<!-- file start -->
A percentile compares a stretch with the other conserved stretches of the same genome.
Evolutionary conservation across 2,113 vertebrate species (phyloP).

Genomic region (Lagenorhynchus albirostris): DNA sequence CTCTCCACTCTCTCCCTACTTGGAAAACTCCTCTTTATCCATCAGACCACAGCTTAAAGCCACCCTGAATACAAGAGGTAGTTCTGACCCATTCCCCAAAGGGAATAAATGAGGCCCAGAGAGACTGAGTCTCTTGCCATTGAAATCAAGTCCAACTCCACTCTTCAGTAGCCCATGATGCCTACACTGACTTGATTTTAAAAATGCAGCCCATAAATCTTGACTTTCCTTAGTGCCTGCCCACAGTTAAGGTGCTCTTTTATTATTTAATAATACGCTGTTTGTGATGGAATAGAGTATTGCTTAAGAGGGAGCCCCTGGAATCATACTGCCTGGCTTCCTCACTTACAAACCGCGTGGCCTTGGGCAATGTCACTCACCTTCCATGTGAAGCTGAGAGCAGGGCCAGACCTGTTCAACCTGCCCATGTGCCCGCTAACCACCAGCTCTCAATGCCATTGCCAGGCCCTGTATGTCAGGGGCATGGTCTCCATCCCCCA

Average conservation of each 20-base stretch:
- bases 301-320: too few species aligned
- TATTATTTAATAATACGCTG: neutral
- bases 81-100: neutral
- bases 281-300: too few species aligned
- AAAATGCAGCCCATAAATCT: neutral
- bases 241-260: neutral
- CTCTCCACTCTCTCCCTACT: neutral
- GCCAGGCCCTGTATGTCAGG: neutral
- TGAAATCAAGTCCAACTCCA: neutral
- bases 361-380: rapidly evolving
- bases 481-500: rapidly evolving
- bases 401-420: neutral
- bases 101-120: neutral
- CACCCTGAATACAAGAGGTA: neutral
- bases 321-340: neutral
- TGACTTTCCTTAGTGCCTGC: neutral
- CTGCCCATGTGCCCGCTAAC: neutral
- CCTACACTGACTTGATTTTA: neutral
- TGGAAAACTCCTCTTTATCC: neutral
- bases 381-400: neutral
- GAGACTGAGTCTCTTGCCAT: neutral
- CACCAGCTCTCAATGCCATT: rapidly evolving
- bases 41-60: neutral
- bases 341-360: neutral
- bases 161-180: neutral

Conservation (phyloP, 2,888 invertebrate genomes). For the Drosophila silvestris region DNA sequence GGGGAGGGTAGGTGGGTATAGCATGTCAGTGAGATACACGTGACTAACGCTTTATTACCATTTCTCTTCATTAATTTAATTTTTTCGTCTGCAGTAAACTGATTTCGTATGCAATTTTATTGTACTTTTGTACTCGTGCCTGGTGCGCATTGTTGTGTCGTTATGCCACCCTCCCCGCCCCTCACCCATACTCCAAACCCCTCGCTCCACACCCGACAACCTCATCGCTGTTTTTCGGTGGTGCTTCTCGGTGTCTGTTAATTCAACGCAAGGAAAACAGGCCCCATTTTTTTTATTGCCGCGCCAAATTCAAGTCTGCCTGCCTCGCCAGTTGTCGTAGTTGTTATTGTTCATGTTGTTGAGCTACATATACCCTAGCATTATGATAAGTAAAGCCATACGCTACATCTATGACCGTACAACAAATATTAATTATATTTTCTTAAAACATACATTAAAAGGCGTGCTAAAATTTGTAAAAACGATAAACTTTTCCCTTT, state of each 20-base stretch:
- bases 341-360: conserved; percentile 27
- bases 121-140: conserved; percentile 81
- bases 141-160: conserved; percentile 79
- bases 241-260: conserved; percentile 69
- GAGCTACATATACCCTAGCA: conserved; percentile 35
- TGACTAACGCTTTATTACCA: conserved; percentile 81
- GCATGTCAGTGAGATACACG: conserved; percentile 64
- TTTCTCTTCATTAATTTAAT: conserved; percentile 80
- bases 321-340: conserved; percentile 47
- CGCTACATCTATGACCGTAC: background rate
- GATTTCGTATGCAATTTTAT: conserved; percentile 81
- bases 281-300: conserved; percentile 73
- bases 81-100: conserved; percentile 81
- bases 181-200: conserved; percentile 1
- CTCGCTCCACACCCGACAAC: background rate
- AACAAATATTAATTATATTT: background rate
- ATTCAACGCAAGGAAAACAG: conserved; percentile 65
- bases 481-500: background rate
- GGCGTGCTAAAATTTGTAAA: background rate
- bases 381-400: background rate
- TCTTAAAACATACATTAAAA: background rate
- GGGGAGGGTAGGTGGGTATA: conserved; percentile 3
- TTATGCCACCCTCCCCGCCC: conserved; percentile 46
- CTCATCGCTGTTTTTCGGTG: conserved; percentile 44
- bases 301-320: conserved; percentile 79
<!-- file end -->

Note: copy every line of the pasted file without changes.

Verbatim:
A percentile compares a stretch with the other conserved stretches of the same genome.
Evolutionary conservation across 2,113 vertebrate species (phyloP).

Genomic region (Lagenorhynchus albirostris): DNA sequence CTCTCCACTCTCTCCCTACTTGGAAAACTCCTCTTTATCCATCAGACCACAGCTTAAAGCCACCCTGAATACAAGAGGTAGTTCTGACCCATTCCCCAAAGGGAATAAATGAGGCCCAGAGAGACTGAGTCTCTTGCCATTGAAATCAAGTCCAACTCCACTCTTCAGTAGCCCATGATGCCTACACTGACTTGATTTTAAAAATGCAGCCCATAAATCTTGACTTTCCTTAGTGCCTGCCCACAGTTAAGGTGCTCTTTTATTATTTAATAATACGCTGTTTGTGATGGAATAGAGTATTGCTTAAGAGGGAGCCCCTGGAATCATACTGCCTGGCTTCCTCACTTACAAACCGCGTGGCCTTGGGCAATGTCACTCACCTTCCATGTGAAGCTGAGAGCAGGGCCAGACCTGTTCAACCTGCCCATGTGCCCGCTAACCACCAGCTCTCAATGCCATTGCCAGGCCCTGTATGTCAGGGGCATGGTCTCCATCCCCCA

Average conservation of each 20-base stretch:
- bases 301-320: too few species aligned
- TATTATTTAATAATACGCTG: neutral
- bases 81-100: neutral
- bases 281-300: too few species aligned
- AAAATGCAGCCCATAAATCT: neutral
- bases 241-260: neutral
- CTCTCCACTCTCTCCCTACT: neutral
- GCCAGGCCCTGTATGTCAGG: neutral
- TGAAATCAAGTCCAACTCCA: neutral
- bases 361-380: rapidly evolving
- bases 481-500: rapidly evolving
- bases 401-420: neutral
- bases 101-120: neutral
- CACCCTGAATACAAGAGGTA: neutral
- bases 321-340: neutral
- TGACTTTCCTTAGTGCCTGC: neutral
- CTGCCCATGTGCCCGCTAAC: neutral
- CCTACACTGACTTGATTTTA: neutral
- TGGAAAACTCCTCTTTATCC: neutral
- bases 381-400: neutral
- GAGACTGAGTCTCTTGCCAT: neutral
- CACCAGCTCTCAATGCCATT: rapidly evolving
- bases 41-60: neutral
- bases 341-360: neutral
- bases 161-180: neutral

Conservation (phyloP, 2,888 invertebrate genomes). For the Drosophila silvestris region DNA sequence GGGGAGGGTAGGTGGGTATAGCATGTCAGTGAGATACACGTGACTAACGCTTTATTACCATTTCTCTTCATTAATTTAATTTTTTCGTCTGCAGTAAACTGATTTCGTATGCAATTTTATTGTACTTTTGTACTCGTGCCTGGTGCGCATTGTTGTGTCGTTATGCCACCCTCCCCGCCCCTCACCCATACTCCAAACCCCTCGCTCCACACCCGACAACCTCATCGCTGTTTTTCGGTGGTGCTTCTCGGTGTCTGTTAATTCAACGCAAGGAAAACAGGCCCCATTTTTTTTATTGCCGCGCCAAATTCAAGTCTGCCTGCCTCGCCAGTTGTCGTAGTTGTTATTGTTCATGTTGTTGAGCTACATATACCCTAGCATTATGATAAGTAAAGCCATACGCTACATCTATGACCGTACAACAAATATTAATTATATTTTCTTAAAACATACATTAAAAGGCGTGCTAAAATTTGTAAAAACGATAAACTTTTCCCTTT, state of each 20-base stretch:
- bases 341-360: conserved; percentile 27
- bases 121-140: conserved; percentile 81
- bases 141-160: conserved; percentile 79
- bases 241-260: conserved; percentile 69
- GAGCTACATATACCCTAGCA: conserved; percentile 35
- TGACTAACGCTTTATTACCA: conserved; percentile 81
- GCATGTCAGTGAGATACACG: conserved; percentile 64
- TTTCTCTTCATTAATTTAAT: conserved; percentile 80
- bases 321-340: conserved; percentile 47
- CGCTACATCTATGACCGTAC: background rate
- GATTTCGTATGCAATTTTAT: conserved; percentile 81
- bases 281-300: conserved; percentile 73
- bases 81-100: conserved; percentile 81
- bases 181-200: conserved; percentile 1
- CTCGCTCCACACCCGACAAC: background rate
- AACAAATATTAATTATATTT: background rate
- ATTCAACGCAAGGAAAACAG: conserved; percentile 65
- bases 481-500: background rate
- GGCGTGCTAAAATTTGTAAA: background rate
- bases 381-400: background rate
- TCTTAAAACATACATTAAAA: background rate
- GGGGAGGGTAGGTGGGTATA: conserved; percentile 3
- TTATGCCACCCTCCCCGCCC: conserved; percentile 46
- CTCATCGCTGTTTTTCGGTG: conserved; percentile 44
- bases 301-320: conserved; percentile 79